Making fashion sustainable
Fast fashion is out – circular fashion is in. Sweden is in it for the long term.
Swedish fashion aims to go from linear production to circular, where materials are not discarded after use but instead recycled or used in other ways so that the waste is kept to a minimum.
New business models are currently being explored, often based on a radical redefinition of what the term ‘fashion’ constitutes. Klädoteket is one such business model. It’s a ‘fashion library’, where you can rent designer clothes – see more in the video below.
A long-term perspective
Traditionally, fashion has been defined by change and a desire for constant new designs. Now, companies also actively work to make sure that their garments last longer, even though it might mean they make less money on their products in a short-term perspective. Many brands have also started to collaborate to find solutions and share their knowledge in order to speed up the progress.
At The Swedish School of Textiles – part of the University of Borås – there are several promising research programmes in the field of textiles and fashion. Among them, Smart Textiles is about exploring new ways to use technology, such as developing technology to recycle and reuse textile fibres. And Re:textile is a programme aiming to develop design, business and production to enable circular flows in the textile industry.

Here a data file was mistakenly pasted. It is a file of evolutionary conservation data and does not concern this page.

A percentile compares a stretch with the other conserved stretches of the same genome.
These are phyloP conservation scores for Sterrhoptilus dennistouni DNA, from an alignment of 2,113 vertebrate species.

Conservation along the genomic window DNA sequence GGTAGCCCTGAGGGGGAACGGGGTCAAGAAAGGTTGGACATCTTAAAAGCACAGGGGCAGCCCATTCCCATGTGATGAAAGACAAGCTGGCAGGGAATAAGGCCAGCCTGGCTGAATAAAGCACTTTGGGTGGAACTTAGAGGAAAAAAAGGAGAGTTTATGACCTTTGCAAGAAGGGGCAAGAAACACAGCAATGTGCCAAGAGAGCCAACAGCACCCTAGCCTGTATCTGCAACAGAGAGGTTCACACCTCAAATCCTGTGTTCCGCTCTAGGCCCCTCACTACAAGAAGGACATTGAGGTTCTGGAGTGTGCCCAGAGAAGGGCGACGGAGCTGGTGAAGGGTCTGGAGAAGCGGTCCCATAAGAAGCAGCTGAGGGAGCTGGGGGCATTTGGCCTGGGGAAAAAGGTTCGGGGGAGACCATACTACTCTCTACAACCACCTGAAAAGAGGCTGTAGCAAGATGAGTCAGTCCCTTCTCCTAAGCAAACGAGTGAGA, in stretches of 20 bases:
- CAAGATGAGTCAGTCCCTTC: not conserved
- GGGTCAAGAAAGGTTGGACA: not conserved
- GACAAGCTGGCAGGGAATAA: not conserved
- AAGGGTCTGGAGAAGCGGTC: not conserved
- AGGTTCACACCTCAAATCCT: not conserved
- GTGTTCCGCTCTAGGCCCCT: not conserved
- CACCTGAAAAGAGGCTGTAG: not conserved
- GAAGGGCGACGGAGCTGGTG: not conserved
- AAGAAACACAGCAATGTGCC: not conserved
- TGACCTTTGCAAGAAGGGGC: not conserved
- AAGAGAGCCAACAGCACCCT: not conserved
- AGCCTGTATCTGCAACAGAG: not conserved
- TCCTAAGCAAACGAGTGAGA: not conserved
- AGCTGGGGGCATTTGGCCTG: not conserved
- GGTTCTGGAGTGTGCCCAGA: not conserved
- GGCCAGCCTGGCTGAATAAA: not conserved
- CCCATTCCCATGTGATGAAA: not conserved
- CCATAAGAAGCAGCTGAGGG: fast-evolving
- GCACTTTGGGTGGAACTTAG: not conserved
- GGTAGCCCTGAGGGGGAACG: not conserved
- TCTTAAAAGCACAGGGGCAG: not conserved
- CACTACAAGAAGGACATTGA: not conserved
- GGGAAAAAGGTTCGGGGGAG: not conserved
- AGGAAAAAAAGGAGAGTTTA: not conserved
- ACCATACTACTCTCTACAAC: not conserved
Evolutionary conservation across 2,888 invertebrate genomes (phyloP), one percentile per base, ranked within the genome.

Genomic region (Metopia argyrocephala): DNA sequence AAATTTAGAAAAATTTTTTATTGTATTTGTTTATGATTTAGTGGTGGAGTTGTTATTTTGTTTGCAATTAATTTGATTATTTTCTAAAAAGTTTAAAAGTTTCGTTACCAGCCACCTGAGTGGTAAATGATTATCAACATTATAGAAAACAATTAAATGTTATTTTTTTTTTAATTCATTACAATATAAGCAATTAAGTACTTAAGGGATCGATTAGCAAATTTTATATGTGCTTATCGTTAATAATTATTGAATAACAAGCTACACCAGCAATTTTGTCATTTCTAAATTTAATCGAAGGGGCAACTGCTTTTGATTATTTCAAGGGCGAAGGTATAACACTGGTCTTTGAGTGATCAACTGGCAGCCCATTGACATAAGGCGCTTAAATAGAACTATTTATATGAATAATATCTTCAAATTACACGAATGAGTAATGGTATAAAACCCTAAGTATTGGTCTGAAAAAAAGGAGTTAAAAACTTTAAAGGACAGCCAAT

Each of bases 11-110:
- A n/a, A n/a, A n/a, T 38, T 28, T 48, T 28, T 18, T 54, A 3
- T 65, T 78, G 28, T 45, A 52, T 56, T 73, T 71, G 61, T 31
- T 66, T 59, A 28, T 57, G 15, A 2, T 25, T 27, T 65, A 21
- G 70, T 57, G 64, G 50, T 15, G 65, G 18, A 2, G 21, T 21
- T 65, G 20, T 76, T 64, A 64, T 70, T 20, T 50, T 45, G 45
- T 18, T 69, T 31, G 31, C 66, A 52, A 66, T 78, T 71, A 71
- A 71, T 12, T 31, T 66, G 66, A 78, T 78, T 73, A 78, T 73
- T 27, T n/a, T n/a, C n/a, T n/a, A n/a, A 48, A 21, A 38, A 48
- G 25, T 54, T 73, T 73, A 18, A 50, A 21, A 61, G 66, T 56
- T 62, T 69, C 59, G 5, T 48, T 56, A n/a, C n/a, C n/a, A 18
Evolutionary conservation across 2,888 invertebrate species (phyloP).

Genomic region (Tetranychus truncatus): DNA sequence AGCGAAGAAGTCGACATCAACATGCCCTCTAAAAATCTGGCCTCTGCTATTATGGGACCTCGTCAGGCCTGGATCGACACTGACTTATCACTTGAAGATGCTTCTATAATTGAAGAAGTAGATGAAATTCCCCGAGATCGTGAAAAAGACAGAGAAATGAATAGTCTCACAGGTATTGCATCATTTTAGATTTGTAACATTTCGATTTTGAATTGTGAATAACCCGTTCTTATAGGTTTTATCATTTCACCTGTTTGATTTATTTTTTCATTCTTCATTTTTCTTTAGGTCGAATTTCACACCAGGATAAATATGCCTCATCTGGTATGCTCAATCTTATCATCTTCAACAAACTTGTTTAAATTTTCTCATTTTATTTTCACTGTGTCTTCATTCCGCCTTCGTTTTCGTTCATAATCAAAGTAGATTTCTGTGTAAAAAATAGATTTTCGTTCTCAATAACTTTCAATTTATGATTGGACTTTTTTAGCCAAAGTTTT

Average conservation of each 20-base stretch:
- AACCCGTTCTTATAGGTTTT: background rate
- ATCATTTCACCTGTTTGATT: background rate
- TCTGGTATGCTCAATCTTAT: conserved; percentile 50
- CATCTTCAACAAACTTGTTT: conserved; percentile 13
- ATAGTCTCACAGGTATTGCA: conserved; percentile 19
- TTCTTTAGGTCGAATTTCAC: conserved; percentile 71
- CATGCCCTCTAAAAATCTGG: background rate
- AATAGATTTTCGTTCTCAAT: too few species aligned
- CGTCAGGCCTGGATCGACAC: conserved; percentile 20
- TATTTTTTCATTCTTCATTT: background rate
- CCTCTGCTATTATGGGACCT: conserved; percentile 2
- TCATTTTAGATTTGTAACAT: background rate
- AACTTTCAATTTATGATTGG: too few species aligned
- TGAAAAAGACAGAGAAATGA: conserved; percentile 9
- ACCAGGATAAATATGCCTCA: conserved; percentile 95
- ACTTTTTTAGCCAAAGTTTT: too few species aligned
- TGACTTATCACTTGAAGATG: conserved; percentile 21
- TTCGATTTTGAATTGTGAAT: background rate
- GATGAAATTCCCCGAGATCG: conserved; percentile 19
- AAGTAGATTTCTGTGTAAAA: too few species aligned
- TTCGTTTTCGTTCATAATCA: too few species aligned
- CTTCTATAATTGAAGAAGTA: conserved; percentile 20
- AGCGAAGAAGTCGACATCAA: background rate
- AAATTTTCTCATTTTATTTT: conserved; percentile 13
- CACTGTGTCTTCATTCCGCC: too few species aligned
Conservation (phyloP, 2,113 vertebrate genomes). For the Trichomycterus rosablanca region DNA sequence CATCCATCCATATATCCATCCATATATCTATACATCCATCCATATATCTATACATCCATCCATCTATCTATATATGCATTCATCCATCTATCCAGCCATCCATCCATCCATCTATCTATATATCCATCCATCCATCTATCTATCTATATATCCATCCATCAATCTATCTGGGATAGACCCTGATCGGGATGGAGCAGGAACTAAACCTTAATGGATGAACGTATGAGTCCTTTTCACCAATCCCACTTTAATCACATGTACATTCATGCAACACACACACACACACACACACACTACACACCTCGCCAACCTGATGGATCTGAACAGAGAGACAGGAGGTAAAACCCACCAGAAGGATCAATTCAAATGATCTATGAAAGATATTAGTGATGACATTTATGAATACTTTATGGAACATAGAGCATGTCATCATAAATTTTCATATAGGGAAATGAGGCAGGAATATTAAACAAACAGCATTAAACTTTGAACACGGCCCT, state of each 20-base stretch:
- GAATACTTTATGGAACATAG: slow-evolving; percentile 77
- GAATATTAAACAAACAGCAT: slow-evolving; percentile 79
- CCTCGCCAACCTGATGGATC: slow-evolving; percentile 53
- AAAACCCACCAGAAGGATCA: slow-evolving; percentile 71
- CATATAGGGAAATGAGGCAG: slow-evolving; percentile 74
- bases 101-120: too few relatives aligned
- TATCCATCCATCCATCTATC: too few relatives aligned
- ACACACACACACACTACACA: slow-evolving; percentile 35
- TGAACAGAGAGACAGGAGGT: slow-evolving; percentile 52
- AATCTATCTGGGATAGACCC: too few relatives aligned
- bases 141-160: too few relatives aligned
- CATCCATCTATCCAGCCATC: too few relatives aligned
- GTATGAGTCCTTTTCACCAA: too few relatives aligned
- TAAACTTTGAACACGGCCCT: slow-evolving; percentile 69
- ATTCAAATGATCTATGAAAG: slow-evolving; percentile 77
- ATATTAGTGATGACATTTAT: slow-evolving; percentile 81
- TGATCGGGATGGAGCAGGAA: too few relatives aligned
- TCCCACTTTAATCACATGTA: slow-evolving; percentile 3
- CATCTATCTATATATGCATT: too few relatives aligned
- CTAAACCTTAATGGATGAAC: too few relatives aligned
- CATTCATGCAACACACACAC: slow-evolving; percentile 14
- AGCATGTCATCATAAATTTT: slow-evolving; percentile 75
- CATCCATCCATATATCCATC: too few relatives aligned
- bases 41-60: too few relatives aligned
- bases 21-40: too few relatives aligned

Filippa K is at the forefront among Swedish brands when it comes to integrating sustainability into the company. Since 2014, the brand has operated by the motto that ‘sustainability leads the way to growth’, with lifespan of its garments as a primary focus. In 2015 they pioneered a new concept, Filippa K Lease, whereby garments from previous seasons were rented out. It allowed the company to explore a new business model and more sustainable ways of consumption.
Houdini Sportswear have managed to turn more make half of their products circular – by prolonging the life of their garments, as well as by offering repairs, rentals and second-hand sales. The brand has also conducted an experiment in which their clothing is composted into food soil.
Repairing the old
Gothenburg-based Nudie Jeans have committed themselves to a strict code of conduct, which means that they only work with a carefully selected group of suppliers, demanding that they continuously supply Nudie Jeans with reports, action plans and certifications.
The company also repairs your old Nudie jeans so you don’t have to buy new ones, which challenges the idea that fashion should always be defined in relation to what is new and in style.
Since 1979, the Swedish Fashion Council works to strengthen, inspire and support the development of the Swedish fashion industry, to make it sustainable in all areas and position it internationally.